EDITOR’S COLUMN | A rebirth for Clinton?

I thought with regular exercise one is supposed to lose weight. What a crock.

Six pounds. Six. Pounds. That’s what I’ve gained since Mr. Spock and I began our daily after-work wanderings across South Whidbey more than a month ago. And these aren’t five-minute jaunts to the mailbox, mind you, but expedition-length treks through forests and along many miles of shoreline. So you can imagine my outrage after that first trip to the scale.

My only consolation is that I’ve become a discoverer. Not the likes of Christopher Columbus, though in some ways just as much of a fraud. Like the man who “found” North America, I recently located what I believe to be the largest tree on South Whidbey, or what remains of it anyway. Within sight distance of the Fern Gully Trail in South Whidbey State Park is a behemoth, a tree with bark nearly a foot thick and a circumference so large it puts even my belt to shame.

Sometime within the past few decades, this silent sentinel succumbed to fate and all but about 50 feet of it now rests on the forest floor. As I walked along its fallen trunk I was humbled with the realization that for hundreds or even a thousand years this incredible tree towered toward the sky and that it was only in this tiny and final snapshot of its total existence that such a feat was possible.

My wonder was lost on Mr. Spock, my three-month-old blue heeler, but the marvel stuck with me and has remained in the corner of my mind. I hate to say it, but I thought of it again Monday while eating dinner at Cozy’s in Clinton — I had a BLT, no fries, by the way. That very night the community council was meeting to once again ponder the area’s future. Included was a discussion about the installation of a roundabout on Highway 525, a traffic light alternative that some hope will slow ferry traffic as it rockets out of town. One might wonder, however, what’s left to stop for? A banana split at Dairy Queen? A U-Haul, a used car?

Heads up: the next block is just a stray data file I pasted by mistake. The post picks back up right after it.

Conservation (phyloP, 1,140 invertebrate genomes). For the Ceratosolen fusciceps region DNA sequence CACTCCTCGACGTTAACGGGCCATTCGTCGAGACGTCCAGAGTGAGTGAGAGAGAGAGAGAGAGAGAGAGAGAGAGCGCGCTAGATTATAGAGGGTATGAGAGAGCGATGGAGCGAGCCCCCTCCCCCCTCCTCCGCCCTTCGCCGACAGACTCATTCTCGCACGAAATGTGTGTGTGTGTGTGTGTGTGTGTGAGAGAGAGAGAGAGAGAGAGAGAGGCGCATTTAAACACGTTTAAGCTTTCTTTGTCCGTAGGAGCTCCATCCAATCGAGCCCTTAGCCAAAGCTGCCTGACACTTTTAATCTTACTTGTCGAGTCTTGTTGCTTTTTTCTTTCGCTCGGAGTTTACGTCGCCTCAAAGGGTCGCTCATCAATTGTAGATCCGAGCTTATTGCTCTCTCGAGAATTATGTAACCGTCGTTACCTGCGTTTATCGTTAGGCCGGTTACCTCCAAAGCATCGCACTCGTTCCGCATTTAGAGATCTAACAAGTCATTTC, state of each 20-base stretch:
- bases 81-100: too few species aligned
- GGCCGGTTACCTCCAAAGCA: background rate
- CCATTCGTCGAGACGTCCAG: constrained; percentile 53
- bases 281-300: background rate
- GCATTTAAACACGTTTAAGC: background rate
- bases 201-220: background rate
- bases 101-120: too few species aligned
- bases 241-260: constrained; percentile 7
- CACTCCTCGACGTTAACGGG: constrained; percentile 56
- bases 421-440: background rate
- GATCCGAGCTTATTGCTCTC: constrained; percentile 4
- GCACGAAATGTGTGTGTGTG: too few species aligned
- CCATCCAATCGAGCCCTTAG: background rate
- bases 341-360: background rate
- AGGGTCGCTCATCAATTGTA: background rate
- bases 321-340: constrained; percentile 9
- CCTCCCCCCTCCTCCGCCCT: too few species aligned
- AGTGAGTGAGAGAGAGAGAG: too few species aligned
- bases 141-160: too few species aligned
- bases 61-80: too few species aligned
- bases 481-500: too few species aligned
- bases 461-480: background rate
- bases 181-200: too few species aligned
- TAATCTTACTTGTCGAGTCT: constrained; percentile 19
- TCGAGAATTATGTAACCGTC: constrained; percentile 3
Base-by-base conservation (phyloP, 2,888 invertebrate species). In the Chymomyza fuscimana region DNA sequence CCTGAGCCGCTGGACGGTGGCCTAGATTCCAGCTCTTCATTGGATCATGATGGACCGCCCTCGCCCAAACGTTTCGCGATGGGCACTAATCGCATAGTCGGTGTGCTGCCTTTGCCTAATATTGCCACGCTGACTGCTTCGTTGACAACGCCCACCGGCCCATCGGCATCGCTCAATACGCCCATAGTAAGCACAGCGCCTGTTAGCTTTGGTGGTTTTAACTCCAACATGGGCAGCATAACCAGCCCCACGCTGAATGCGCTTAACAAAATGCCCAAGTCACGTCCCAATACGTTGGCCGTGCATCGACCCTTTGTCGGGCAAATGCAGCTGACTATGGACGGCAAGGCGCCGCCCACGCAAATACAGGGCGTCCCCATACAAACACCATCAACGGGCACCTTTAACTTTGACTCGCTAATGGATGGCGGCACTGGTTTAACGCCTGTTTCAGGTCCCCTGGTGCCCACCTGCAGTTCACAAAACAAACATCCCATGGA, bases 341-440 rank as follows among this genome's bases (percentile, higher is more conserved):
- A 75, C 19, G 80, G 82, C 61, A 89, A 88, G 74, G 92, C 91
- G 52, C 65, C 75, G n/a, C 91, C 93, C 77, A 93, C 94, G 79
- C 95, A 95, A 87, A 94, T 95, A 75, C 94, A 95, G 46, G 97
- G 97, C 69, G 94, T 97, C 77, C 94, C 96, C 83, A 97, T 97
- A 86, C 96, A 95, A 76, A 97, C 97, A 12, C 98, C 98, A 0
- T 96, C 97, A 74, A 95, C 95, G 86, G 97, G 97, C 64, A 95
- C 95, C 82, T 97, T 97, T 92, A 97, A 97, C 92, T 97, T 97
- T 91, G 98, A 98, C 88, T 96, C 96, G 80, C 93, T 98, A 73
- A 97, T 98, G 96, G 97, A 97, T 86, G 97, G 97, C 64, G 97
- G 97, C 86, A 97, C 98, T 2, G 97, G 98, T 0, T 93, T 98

Of course the downtown business district has more to offer than just that, and the community council has made strides to bring people to town in recent years. They’re true Clinton warriors. But the northward migration of key businesses to places like Ken’s Korner have taken a hefty toll, and it’s hard not to think of Clinton as that fallen tree, something great that once thrived but at some point suffered a deathblow from which it cannot recover.

The enthusiasm and perseverance of the community council may yet pay off and members will come up with a magic recipe to turn things around. Or perhaps not, and downtown Clinton has simply seen its day.

Personally, I’m not ready for that, and so choose to remain optimistic. I’m also willing to do my part, which I guess means I’ll be buying a few more of those tasty BLTs. Oh well, we all have to do our part, and I’m ready to make the sacrifice. My waist line be damned. It was a lofty goal anyway.